Textile Study Group

artists and tutors sharing ideas imagination and skills

Rosemary Campbell

textile

Here and There

50 x 20cms. Applique, mono printing, hand stitching

textile

There and Then

80 x 60cms. Combining traditional techniques with mixed media

textile

There and Then detail

Reverse applique, couched metal thread, applied time pieces

textile

There and Then detail

Collage, photography, couched metal thread

textile

Follow my Leader

50 x 20cms. Collage, applique, couched thread

textile

The Senate and The People of Rome

50 x 20cms. Collage, applied time pieces, couched metal thread

Artist statement

I was born and brought up on the banks of the Tay in the East of Scotland and for a long time this river landscape with its reflection, beautiful light and family connections were the inspiration for my work. Recently however, it is a visit to Rome that has captured my imagination, allowing me to change from the rural to an urban landscape. I felt although I was in the 'here and now' that I was also in 'the there and then'. The pattern of the mosaics, the colour and textures of the ancient buildings, the art and imagery found in the churches all conveyed a sense of perpetuity.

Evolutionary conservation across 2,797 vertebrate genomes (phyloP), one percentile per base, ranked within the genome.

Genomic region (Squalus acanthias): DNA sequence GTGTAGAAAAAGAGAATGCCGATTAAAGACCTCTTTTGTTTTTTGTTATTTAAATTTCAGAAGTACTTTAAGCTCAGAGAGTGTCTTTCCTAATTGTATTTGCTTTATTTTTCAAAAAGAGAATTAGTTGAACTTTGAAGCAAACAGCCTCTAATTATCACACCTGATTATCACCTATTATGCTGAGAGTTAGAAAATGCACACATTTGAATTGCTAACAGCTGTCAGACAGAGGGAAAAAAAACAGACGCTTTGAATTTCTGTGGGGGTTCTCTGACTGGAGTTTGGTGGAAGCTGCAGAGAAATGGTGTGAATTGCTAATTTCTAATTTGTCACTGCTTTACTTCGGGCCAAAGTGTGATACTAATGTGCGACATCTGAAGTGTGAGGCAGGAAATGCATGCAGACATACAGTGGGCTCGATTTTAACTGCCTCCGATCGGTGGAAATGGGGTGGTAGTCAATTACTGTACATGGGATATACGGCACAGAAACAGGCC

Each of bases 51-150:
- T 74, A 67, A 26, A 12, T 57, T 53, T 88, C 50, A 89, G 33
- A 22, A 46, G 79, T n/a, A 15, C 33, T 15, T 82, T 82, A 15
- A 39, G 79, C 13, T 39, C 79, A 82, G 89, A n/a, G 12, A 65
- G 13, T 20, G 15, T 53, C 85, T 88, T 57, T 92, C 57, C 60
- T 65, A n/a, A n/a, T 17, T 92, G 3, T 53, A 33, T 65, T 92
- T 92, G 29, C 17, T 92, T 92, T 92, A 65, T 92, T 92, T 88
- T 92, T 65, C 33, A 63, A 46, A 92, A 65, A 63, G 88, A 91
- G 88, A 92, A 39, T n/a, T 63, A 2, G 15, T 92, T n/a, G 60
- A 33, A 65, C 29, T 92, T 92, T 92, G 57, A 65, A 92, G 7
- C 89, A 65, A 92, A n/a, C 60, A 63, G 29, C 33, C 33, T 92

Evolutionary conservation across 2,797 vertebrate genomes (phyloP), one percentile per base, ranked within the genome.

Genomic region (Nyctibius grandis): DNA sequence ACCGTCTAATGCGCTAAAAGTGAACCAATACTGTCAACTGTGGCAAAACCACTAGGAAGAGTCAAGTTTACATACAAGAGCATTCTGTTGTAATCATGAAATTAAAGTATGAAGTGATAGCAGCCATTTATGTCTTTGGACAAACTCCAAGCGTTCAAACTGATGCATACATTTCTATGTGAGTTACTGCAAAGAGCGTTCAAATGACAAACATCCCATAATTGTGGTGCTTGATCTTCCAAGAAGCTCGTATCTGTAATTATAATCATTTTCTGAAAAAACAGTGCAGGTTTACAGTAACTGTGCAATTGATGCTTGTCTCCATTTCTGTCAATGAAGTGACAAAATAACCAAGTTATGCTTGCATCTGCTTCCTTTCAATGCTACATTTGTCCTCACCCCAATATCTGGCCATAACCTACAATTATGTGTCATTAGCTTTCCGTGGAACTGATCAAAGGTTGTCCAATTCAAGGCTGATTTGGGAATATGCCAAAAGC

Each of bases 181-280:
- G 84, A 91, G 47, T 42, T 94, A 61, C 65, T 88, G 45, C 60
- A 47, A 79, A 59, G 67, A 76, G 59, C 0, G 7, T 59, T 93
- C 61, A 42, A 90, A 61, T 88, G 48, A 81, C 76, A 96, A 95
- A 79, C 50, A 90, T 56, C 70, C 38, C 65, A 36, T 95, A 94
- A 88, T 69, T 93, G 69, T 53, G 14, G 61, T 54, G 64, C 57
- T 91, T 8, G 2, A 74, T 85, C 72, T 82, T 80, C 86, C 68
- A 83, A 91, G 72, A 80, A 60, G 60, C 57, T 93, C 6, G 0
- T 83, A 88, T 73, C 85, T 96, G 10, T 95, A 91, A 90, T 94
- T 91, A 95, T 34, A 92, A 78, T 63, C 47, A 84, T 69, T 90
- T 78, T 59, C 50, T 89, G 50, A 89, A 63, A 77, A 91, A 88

I constantly draw, paint, photograph and collage in order to collect enough reference material to create a body of work. I begin by creating a background in mixed media, since a plain white surface inhibits my creativity. It is important for me to create a surface which reflects the atmosphere and the mood of a particular location right at the start.

I love to use traditional techniques in a contemporary way, recently, traditional couching in gold thread on painted paper alongside reverse appliqué. I use a variety of hand dyed fabrics and threads. Throughout my career as a lecturer these techniques have developed more into mixed media while maintaining stitch as an important element.

I have exhibited regularly with the Textile Study Group, with 'edge' textile artists Scotland, the Embroiderers' Guild and my friend and colleague Alison King.

Since I gave up full time employment in education I am able to concentrate more on my own work, being an active member of a number of groups allows me to make the most of the opportunities to exchange ideas and information and to enjoy the challenges that this presents.

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